Rarely, it seems, does an experiment involving South Fork roads produce changes for the better, but this is the case with a trial just ended in Water Mill, which temporarily eliminated a stoplight at Montauk Highway and Station Road and, instead, set it to blinking while the U.S. Open was underway at the Shinnecock Hills Golf Club. Anecdotally, the test appears to have been a smashing success.
Since the East Hampton Library placed a dandy touch-screen coffee machine on its circulation desk last month, some of the Star staff have spent a lot more time next door. That might not be the case with the enigma that is Russell Bennett, who takes regular breaks to sit in one of the comfortable leather chairs and flip through a book. For several of the rest of us, the lure of made-to-order coffee, for $1 if we take our own mug, is irresistible.
Welcome, once again, to the world. Thirty-two countries, 64 games, and 35 joyous days of football. It’s not called soccer anywhere else but America, and since Team U.S.A. did not qualify, there’s no reason to call it anything but football.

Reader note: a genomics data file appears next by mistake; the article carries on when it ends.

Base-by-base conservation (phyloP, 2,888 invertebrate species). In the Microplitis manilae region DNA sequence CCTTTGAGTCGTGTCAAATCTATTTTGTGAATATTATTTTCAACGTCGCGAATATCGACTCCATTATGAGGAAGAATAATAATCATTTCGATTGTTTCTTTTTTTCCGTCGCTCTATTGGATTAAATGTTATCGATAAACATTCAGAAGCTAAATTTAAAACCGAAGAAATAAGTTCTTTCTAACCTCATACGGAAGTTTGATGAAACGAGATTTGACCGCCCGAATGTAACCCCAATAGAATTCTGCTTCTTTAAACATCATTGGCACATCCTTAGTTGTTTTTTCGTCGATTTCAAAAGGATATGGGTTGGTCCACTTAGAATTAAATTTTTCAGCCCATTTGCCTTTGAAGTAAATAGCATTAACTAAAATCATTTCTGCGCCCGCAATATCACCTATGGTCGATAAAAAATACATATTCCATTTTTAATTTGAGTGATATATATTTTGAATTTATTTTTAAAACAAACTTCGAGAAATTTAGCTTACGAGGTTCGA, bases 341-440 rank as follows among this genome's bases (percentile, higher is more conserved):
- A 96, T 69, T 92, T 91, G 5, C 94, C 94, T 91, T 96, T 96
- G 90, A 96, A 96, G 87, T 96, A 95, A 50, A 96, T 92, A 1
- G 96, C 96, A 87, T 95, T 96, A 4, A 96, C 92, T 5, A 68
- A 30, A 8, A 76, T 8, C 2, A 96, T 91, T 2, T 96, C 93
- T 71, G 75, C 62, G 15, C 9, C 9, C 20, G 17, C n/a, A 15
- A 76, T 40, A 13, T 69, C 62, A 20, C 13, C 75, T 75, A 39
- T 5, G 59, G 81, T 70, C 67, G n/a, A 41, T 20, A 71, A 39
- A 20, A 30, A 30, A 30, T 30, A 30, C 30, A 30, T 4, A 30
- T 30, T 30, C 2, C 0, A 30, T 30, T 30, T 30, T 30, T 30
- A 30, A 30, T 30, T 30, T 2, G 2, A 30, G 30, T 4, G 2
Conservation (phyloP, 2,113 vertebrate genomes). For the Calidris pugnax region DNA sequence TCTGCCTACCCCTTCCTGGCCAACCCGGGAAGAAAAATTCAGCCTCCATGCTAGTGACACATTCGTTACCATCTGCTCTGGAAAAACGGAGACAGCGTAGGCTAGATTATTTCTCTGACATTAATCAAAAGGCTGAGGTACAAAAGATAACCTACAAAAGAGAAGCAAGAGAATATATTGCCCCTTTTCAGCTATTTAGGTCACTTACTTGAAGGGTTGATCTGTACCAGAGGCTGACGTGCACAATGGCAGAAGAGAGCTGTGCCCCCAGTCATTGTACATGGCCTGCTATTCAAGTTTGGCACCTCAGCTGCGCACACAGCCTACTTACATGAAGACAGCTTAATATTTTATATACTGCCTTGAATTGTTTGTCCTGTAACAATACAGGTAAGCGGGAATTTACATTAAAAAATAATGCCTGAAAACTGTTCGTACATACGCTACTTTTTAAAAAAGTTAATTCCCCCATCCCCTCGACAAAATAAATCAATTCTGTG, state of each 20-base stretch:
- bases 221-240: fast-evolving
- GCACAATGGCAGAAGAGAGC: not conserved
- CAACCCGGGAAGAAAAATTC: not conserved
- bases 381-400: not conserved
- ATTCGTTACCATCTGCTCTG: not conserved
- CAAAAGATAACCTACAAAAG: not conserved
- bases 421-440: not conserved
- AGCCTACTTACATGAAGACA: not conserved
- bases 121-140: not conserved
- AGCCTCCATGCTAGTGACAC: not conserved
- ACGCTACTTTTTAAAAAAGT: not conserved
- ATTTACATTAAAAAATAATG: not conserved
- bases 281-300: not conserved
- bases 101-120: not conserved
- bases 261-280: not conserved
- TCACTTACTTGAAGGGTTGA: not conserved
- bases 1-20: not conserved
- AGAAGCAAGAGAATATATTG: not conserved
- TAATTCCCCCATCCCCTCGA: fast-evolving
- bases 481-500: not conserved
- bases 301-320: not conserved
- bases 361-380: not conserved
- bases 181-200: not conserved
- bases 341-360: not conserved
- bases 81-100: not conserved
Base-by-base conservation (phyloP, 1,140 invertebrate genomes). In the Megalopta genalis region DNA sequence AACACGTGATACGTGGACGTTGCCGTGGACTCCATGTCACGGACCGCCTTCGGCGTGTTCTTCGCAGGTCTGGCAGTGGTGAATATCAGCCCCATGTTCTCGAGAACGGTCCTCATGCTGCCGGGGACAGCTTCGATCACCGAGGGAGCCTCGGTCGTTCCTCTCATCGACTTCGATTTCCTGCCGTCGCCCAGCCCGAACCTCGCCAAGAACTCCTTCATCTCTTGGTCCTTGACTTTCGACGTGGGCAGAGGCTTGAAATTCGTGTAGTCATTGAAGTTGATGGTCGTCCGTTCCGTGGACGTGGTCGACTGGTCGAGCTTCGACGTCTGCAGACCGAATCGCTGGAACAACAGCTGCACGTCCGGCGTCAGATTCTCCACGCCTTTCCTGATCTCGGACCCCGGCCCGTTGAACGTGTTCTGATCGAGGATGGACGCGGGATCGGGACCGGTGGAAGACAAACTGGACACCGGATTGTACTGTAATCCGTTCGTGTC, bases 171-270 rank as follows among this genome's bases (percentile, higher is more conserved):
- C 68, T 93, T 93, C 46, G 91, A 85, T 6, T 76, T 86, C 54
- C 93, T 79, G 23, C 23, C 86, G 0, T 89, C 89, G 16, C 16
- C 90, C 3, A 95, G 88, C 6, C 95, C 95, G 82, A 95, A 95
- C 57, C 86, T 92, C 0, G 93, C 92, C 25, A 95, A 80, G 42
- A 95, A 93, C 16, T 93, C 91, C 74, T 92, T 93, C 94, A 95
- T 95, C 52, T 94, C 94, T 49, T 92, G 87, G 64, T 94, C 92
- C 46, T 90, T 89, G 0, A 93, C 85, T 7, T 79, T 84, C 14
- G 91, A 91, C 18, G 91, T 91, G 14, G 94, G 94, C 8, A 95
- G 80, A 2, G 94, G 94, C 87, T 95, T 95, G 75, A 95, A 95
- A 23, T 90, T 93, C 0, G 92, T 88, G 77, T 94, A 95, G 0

There is not a whole lot of daylight, at least on the surface, among the three candidates for East Hampton Village trustee whose names will be on Tuesday’s ballot. Rose Brown, Arthur Graham, and Bruce Siska are facing off, with the top two vote-getters winning seats. Mr. Graham and Mr. Siska are incumbents; Ms. Brown is taking her first shot at elected office. Narrowing the choice from three to two is difficult; all of the candidates are able and qualified.
A cold calculus has dominated the unusual multi-candidate Democratic primary in New York’s First Congressional District this year. Of seemingly more concern to many active party members is who stands the best chance of defeating the incumbent, Representative Lee Zeldin, rather than determining who may be the most qualified.